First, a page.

But as the film progresses and the roomies build a rocky friendship, we learn that Conor has his own past that he is trying to hide by “going straight”.
Off course, those familiar with my own narrative (in my 1997 “Do Ask Do Tell I” book“) know that my 1961 William and Mary expulsion started with a roommate issue. Charles Moskos, the Northwestern University sociology professor who more or less invented the phrase “don’t ask don’t tell” for gays in the military (US) in 1993, later wrote about the issue of matching gay roommates in colleges. The concerns over privacy in the military and other environments (like firehouses) has dwindled greatly with the generations born in the 1980s and later. Of course, big league sports in the US are adapting to expectations of non-discrimination, including MLB and the NFL.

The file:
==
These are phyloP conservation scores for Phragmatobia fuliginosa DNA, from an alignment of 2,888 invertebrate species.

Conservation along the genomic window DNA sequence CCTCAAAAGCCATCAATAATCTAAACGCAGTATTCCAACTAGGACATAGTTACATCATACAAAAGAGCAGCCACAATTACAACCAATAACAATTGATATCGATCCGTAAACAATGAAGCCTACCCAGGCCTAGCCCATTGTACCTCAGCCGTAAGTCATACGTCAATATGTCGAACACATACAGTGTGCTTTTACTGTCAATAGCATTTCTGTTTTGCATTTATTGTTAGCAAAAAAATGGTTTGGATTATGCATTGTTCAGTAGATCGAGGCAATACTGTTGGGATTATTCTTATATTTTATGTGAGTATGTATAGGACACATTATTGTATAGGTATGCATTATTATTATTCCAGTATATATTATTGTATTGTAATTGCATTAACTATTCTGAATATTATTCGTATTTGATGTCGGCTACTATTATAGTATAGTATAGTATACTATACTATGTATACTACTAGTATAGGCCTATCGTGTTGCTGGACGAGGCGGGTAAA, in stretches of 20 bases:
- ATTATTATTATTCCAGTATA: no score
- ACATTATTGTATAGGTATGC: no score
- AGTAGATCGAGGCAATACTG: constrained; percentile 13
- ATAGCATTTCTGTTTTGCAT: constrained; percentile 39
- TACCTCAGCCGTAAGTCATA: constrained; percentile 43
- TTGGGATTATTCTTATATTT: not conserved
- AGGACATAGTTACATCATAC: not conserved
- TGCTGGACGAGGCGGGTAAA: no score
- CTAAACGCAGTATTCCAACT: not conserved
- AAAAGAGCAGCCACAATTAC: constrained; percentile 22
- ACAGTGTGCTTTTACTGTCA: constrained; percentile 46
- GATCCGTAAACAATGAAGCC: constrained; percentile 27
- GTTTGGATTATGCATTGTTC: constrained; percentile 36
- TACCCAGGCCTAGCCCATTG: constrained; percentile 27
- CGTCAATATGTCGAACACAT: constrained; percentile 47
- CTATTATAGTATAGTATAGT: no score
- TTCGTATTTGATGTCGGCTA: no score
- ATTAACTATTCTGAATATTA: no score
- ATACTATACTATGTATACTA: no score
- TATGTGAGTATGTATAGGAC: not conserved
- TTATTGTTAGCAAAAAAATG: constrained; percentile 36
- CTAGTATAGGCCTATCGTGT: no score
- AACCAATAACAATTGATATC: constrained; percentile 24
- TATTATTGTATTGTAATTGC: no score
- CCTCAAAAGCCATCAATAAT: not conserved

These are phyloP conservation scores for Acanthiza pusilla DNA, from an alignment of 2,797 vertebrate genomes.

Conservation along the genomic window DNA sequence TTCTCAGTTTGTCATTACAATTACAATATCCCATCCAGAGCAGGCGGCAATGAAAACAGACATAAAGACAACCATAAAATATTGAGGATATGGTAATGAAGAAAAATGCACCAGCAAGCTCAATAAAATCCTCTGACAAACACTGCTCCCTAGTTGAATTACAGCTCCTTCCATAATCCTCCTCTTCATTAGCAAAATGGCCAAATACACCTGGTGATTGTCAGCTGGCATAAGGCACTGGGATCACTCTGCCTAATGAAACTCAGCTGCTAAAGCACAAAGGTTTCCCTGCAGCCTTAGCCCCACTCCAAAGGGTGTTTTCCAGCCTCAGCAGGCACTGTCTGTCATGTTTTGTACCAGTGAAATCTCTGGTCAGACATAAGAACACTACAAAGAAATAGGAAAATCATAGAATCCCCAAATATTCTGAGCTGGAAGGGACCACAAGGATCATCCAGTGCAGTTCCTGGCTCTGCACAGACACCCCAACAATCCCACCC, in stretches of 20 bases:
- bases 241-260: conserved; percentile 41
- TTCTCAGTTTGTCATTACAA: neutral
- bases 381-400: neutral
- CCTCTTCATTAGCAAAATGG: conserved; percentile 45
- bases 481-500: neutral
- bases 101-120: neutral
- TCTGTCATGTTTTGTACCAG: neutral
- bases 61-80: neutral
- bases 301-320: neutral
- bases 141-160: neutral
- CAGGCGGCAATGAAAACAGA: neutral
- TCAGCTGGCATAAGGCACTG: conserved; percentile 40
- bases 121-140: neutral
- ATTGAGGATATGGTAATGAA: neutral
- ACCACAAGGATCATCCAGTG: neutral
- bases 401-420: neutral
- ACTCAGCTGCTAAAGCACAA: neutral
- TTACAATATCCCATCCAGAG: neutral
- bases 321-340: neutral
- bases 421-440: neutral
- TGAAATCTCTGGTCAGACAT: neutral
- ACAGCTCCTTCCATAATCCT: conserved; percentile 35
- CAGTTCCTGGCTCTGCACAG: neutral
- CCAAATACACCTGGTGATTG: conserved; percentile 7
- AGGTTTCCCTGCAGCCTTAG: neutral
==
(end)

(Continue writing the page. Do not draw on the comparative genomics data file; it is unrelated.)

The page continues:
But the film presents another irony in sports: when does the team come first, and when does the individual? I remember how Troy McClain “took one for the team” in an early episode in 2004 of Donald Trump’s “The Apprentice”.
2016; DVD on 2017/6/2
When and how viewed:
Vimeo private screener from distributor, 2017/5/11
“Race” is a pun, when used as the title of this period history film directed by Stephen Hopkins, about the African-American Olympic track and field star Jesse Owens (Stephan James) in the 1936 games in Berlin.
The film is somewhat workmanlike, with the necessary scenes in German, that don’t overplay the Nazi statist aim to send a message to the world about supposed “Aryan” superiority (as if there was really nothing behind it). The intervention of Avery Brundage (Jeremy Irons) to shame the planned boycott by America is included.